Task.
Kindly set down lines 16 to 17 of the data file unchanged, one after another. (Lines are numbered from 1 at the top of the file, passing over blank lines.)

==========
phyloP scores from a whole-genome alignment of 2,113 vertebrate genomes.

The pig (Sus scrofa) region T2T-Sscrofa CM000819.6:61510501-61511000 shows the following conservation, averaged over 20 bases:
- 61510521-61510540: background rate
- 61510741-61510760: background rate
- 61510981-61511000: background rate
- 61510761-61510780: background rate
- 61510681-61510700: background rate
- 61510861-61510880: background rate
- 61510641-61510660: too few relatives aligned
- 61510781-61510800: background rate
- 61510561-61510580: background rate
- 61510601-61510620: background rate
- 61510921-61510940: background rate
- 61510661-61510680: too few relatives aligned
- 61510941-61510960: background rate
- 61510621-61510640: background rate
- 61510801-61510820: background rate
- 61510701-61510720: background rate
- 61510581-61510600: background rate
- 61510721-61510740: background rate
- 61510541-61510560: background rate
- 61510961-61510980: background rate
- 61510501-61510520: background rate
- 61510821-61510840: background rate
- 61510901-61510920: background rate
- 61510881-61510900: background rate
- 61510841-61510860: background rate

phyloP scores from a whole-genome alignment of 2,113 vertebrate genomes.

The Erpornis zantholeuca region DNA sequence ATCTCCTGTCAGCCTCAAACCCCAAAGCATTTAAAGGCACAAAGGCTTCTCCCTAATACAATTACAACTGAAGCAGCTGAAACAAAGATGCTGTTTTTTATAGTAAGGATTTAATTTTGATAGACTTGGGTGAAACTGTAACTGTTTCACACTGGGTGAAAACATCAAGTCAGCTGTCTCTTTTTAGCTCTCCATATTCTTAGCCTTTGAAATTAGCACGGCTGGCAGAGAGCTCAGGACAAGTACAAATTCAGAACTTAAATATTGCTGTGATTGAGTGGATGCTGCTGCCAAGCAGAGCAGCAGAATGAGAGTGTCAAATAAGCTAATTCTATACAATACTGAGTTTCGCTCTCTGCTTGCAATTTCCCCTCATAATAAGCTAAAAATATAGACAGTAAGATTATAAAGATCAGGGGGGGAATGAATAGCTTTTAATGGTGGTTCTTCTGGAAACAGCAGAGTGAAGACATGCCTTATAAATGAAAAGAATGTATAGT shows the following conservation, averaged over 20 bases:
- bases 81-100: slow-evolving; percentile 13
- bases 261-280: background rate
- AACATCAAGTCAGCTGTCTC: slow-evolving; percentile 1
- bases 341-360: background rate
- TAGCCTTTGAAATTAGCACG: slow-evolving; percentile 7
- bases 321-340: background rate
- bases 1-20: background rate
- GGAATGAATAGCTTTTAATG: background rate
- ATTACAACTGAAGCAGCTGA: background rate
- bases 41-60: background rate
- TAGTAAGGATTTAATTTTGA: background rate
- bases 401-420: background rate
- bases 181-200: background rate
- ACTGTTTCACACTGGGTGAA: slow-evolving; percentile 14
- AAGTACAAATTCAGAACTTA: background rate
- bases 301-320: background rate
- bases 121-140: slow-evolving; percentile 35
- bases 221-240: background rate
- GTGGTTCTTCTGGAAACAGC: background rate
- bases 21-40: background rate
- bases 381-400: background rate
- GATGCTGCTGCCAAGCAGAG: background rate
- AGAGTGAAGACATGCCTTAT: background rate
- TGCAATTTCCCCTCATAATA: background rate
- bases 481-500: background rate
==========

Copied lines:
- 61510621-61510640: background rate
- 61510801-61510820: background rate